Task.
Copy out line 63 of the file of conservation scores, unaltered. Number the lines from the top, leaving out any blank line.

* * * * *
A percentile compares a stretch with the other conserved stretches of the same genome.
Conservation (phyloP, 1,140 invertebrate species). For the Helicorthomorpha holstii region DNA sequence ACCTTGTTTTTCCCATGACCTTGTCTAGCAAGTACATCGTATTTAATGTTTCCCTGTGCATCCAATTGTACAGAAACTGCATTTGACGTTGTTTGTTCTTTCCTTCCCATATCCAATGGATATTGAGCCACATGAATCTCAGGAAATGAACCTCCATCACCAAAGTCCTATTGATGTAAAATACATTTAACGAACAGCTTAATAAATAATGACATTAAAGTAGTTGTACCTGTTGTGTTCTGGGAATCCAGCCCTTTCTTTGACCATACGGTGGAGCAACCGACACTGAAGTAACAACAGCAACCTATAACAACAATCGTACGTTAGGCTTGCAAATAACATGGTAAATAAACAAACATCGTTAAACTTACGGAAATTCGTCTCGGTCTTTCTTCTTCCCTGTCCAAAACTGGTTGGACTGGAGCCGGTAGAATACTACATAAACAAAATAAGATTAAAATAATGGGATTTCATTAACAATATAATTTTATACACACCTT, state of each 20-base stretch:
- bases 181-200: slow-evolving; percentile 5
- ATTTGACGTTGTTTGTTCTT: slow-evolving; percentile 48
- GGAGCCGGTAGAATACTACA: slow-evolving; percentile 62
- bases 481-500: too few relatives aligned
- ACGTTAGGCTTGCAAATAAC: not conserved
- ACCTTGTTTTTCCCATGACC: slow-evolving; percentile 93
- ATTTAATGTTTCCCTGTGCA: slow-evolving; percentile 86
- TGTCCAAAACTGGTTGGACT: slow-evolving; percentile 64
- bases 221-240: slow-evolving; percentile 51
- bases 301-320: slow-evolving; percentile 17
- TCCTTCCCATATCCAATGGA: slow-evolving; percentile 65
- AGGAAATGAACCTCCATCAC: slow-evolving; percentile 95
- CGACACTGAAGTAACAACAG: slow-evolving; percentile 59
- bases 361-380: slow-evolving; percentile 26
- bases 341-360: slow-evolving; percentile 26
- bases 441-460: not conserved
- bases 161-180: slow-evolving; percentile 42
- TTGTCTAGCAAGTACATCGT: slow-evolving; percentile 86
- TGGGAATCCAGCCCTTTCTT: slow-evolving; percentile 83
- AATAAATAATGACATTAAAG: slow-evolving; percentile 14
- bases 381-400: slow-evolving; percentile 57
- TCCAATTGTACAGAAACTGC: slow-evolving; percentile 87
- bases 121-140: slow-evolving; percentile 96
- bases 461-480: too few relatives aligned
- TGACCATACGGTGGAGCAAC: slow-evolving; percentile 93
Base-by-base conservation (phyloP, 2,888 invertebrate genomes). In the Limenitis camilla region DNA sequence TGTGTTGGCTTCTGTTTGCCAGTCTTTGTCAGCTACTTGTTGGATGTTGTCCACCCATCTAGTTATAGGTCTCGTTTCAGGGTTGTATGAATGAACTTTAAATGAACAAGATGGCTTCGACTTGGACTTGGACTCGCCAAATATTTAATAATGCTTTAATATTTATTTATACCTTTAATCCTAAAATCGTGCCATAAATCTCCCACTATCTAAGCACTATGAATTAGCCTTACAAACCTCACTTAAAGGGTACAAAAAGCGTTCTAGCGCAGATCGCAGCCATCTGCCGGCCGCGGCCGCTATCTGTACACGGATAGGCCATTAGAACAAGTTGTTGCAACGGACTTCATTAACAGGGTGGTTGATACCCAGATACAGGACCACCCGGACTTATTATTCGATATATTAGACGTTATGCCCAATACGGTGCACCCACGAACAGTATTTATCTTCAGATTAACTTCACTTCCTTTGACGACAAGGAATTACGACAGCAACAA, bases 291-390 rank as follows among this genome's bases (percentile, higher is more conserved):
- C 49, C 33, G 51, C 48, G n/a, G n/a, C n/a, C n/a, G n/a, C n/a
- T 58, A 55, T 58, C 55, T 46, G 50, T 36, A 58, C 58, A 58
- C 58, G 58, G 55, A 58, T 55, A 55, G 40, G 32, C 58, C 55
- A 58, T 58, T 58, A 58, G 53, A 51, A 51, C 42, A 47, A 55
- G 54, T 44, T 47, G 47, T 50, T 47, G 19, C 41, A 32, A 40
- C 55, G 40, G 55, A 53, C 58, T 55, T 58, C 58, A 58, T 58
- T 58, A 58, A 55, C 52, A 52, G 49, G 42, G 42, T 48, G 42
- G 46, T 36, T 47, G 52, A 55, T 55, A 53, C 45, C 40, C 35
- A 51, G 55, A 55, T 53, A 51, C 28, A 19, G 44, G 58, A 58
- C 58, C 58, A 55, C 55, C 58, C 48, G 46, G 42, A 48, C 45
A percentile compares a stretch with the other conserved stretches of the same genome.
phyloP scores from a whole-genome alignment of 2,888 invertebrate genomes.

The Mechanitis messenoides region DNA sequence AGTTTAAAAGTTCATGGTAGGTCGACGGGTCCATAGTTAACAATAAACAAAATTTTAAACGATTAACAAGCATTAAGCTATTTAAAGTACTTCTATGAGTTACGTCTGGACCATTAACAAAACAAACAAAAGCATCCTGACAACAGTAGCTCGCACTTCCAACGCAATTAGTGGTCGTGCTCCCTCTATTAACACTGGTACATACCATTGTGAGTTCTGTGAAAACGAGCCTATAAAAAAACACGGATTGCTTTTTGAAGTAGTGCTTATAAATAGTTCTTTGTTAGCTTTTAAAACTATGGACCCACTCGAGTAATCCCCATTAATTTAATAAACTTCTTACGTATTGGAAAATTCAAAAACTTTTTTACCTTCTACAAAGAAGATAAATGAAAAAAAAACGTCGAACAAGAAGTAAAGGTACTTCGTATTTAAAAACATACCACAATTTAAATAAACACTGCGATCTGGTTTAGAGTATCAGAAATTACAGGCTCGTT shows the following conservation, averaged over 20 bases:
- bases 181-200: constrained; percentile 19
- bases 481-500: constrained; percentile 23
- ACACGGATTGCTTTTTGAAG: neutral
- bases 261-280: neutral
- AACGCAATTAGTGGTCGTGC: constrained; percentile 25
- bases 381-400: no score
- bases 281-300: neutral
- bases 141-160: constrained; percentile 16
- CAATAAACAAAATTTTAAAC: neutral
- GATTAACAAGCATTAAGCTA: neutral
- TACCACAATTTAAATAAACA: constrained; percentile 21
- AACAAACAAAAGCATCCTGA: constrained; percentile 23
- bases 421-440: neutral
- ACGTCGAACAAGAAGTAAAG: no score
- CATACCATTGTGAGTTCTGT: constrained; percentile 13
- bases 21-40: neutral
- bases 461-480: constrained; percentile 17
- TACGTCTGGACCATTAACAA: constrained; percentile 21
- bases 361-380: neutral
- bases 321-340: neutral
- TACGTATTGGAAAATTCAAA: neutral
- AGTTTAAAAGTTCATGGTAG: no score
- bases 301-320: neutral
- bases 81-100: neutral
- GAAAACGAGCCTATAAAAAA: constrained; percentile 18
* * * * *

- AGTTTAAAAGTTCATGGTAG: no score